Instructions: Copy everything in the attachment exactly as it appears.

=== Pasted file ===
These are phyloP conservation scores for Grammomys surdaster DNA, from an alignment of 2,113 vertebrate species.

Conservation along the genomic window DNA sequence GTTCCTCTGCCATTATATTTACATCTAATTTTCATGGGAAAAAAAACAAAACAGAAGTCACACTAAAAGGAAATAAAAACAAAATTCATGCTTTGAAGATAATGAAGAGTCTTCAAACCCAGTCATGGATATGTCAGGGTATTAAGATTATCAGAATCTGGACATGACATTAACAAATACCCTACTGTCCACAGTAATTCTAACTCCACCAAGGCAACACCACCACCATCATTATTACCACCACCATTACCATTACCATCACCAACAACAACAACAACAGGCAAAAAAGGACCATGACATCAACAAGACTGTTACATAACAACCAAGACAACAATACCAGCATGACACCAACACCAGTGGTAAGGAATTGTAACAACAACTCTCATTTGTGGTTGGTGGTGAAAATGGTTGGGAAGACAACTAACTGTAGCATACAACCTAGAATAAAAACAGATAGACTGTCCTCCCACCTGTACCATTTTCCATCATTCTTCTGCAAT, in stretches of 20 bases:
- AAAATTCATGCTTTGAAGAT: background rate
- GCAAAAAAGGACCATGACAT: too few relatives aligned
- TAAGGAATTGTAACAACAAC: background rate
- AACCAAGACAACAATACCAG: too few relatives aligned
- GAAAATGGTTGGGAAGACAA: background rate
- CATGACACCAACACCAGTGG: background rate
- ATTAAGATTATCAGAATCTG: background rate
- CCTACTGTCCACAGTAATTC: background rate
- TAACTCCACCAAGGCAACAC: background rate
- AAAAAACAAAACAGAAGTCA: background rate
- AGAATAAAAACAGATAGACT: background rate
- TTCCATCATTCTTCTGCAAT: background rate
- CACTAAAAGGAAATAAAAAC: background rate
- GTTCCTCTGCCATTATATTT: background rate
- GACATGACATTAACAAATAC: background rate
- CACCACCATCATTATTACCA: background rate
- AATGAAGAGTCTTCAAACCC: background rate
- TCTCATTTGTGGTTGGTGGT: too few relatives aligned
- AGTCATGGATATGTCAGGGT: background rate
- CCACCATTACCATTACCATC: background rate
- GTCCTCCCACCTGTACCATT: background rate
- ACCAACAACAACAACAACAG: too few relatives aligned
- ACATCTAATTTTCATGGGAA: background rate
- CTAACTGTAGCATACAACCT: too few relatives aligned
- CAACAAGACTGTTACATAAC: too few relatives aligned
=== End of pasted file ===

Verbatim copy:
These are phyloP conservation scores for Grammomys surdaster DNA, from an alignment of 2,113 vertebrate species.

Conservation along the genomic window DNA sequence GTTCCTCTGCCATTATATTTACATCTAATTTTCATGGGAAAAAAAACAAAACAGAAGTCACACTAAAAGGAAATAAAAACAAAATTCATGCTTTGAAGATAATGAAGAGTCTTCAAACCCAGTCATGGATATGTCAGGGTATTAAGATTATCAGAATCTGGACATGACATTAACAAATACCCTACTGTCCACAGTAATTCTAACTCCACCAAGGCAACACCACCACCATCATTATTACCACCACCATTACCATTACCATCACCAACAACAACAACAACAGGCAAAAAAGGACCATGACATCAACAAGACTGTTACATAACAACCAAGACAACAATACCAGCATGACACCAACACCAGTGGTAAGGAATTGTAACAACAACTCTCATTTGTGGTTGGTGGTGAAAATGGTTGGGAAGACAACTAACTGTAGCATACAACCTAGAATAAAAACAGATAGACTGTCCTCCCACCTGTACCATTTTCCATCATTCTTCTGCAAT, in stretches of 20 bases:
- AAAATTCATGCTTTGAAGAT: background rate
- GCAAAAAAGGACCATGACAT: too few relatives aligned
- TAAGGAATTGTAACAACAAC: background rate
- AACCAAGACAACAATACCAG: too few relatives aligned
- GAAAATGGTTGGGAAGACAA: background rate
- CATGACACCAACACCAGTGG: background rate
- ATTAAGATTATCAGAATCTG: background rate
- CCTACTGTCCACAGTAATTC: background rate
- TAACTCCACCAAGGCAACAC: background rate
- AAAAAACAAAACAGAAGTCA: background rate
- AGAATAAAAACAGATAGACT: background rate
- TTCCATCATTCTTCTGCAAT: background rate
- CACTAAAAGGAAATAAAAAC: background rate
- GTTCCTCTGCCATTATATTT: background rate
- GACATGACATTAACAAATAC: background rate
- CACCACCATCATTATTACCA: background rate
- AATGAAGAGTCTTCAAACCC: background rate
- TCTCATTTGTGGTTGGTGGT: too few relatives aligned
- AGTCATGGATATGTCAGGGT: background rate
- CCACCATTACCATTACCATC: background rate
- GTCCTCCCACCTGTACCATT: background rate
- ACCAACAACAACAACAACAG: too few relatives aligned
- ACATCTAATTTTCATGGGAA: background rate
- CTAACTGTAGCATACAACCT: too few relatives aligned
- CAACAAGACTGTTACATAAC: too few relatives aligned